The gist: At Tuesday’s council meeting, Sheriff Mark Garber gave an overview and explanation of a new parishwide sales tax he intends to put on the Dec. 8 ballot. As proposed, the tax would generate $38 million annually to fund new law enforcement personnel both for the sheriff’s office and for the Lafayette Police Department. Garber was summoned to the council amid criticism that he had failed to apprise the body of his plans.
“We weren’t ready to come to you before,” Garber told the council. He complained that news of his plan got out faster than he intended — by way of Claire Taylor at The Daily Advertiser — forcing him to play catch up with a speeding newscycle. That explanation appears to have mollified several frustrated councilmen who had complained that Garber left them out of the loop on a decision that impacts the city police department, a body they oversee. Garber turned over draft ballot language to the council at the meeting, asking the councilmen not to share it with the media, given that the proposal isn’t finalized. It’s not clear what parts in the ballot aren’t full baked. The Current obtained a copy of the ballot language — a public record, by way of its transmittal to the council — which you can view here. Garber indicated that a final version of the measure will be ready this summer, with a major campaign to follow from a PAC created to support the effort.
So what’s in the plan? As written, Garber’s proposal would create a permanent three quarters of a cent sales tax assessed parishwide: that is everywhere in the parish, inclusive of all municipalities. Garber wants to add 45 more deputies, pay down $37 million in debt and accumulate enough dollars to create a one-year operating reserve fund for the sheriff’s office. He’d accomplish that with about $23 million in annual revenue generated by the tax. The sheriff indicated that he would roll back an existing property tax that funds his office after he reaches that fund balance. However, the ballot measure does not hold him legally to that promise.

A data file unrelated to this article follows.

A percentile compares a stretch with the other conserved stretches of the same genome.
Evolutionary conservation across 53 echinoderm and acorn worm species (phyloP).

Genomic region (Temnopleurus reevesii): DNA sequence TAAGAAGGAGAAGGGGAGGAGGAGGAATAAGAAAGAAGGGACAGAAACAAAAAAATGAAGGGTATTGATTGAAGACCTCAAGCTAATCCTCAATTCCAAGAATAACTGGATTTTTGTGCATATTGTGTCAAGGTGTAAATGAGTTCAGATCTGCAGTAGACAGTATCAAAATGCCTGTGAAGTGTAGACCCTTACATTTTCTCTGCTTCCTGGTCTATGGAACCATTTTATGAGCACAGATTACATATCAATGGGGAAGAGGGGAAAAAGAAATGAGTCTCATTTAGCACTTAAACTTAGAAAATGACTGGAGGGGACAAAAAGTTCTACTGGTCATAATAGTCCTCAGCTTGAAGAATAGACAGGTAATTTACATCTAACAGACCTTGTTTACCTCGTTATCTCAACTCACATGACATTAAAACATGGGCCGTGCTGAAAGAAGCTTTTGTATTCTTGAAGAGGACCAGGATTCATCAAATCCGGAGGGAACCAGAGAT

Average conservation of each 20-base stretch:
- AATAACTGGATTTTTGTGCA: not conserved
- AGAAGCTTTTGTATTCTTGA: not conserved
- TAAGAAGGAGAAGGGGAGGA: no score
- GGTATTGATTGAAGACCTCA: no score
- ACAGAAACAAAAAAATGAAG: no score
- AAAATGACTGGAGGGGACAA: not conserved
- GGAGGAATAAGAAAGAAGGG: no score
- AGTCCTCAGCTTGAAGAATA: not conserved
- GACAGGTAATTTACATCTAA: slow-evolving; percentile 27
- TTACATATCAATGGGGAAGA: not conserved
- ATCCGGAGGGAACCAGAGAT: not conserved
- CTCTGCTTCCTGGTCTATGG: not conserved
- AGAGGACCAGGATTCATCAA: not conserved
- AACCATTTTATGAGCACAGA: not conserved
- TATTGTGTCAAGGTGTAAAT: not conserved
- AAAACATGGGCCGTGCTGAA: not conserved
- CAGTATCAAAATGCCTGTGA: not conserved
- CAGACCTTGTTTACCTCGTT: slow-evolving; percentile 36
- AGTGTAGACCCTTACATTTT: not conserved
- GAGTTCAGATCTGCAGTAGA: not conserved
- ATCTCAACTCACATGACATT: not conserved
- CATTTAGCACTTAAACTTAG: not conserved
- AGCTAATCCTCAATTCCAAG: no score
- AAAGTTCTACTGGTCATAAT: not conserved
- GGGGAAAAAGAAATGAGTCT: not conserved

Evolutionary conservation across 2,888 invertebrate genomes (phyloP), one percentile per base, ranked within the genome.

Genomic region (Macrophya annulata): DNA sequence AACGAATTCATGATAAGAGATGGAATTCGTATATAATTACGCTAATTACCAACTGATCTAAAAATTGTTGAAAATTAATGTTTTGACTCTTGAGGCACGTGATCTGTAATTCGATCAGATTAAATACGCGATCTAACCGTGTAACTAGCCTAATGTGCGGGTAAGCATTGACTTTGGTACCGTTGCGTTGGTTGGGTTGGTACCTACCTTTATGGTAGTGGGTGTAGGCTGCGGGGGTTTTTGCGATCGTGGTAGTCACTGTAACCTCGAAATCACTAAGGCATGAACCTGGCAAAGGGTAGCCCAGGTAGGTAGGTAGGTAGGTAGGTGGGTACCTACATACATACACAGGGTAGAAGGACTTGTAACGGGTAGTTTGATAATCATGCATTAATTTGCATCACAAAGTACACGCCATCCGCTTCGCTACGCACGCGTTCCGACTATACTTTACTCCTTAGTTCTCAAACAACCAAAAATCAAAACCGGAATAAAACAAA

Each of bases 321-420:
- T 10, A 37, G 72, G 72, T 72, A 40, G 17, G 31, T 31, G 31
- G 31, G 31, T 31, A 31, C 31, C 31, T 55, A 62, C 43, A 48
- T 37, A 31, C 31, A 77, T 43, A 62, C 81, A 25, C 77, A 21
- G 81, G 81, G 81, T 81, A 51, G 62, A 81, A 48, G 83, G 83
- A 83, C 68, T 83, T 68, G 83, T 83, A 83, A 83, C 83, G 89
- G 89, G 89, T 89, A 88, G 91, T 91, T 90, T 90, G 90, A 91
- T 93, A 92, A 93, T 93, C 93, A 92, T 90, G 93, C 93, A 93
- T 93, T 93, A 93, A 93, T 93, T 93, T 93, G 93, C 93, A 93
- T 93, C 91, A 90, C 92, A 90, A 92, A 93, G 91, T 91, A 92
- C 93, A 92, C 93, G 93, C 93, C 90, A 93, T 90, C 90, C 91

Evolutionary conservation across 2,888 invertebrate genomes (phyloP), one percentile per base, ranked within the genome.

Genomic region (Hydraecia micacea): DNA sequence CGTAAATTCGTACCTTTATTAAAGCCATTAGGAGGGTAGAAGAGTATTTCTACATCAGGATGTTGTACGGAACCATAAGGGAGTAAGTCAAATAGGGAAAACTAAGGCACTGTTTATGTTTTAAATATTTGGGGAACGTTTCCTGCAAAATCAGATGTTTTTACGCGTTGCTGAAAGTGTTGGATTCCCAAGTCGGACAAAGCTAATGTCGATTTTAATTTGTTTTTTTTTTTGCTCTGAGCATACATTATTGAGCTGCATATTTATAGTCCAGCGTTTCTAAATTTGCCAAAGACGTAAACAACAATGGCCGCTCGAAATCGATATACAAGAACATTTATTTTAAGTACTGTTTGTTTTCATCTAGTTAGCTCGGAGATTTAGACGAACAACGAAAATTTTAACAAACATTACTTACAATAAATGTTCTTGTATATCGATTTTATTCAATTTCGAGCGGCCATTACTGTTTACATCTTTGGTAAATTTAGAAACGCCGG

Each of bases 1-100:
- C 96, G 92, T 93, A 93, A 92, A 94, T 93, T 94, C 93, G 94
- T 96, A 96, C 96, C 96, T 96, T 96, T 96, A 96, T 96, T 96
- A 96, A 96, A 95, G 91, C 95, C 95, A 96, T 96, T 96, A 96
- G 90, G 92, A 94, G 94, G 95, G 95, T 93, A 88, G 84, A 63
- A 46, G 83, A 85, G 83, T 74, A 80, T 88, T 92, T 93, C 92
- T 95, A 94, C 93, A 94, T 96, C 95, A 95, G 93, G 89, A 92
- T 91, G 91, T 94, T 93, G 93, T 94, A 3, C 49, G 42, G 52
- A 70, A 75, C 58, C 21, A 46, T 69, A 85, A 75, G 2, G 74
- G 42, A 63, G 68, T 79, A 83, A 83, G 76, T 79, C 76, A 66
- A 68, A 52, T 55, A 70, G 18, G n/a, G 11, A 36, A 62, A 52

Sales tax collected in the city of Lafayette, half of the three-quarter cent rate, would go to the Lafayette Police Department, generating an estimated $15 million each year. That would nearly double LPD’s roughly $20 million annual budget.
“Not everybody understands my power as the sheriff to go before the voters unilaterally,” Garber said in his address. “I’m not asking the council tonight to adopt any resolution or to vote in favor of it. I’m here before the council because all of you represent voters in this parish. Voters who are my voters.”
What to watch for: Whether the administration or the council backs the sheriff’s plan. Thus far, Garber has not won official support from the city side of the deal. Mayor Joel Robideaux has not indicated, up or down, his position on the sales tax. He has not responded to requests for comment, although a sheriff’s spokesman confirmed Robideaux and the sheriff discussed the tax last week. The Lafayette Police Association, the local police union, supports Garber’s measure. The group’s tactics recently angered some city-parish councilmen who accused the union of using scare tactics to get the sheriff’s tax passed.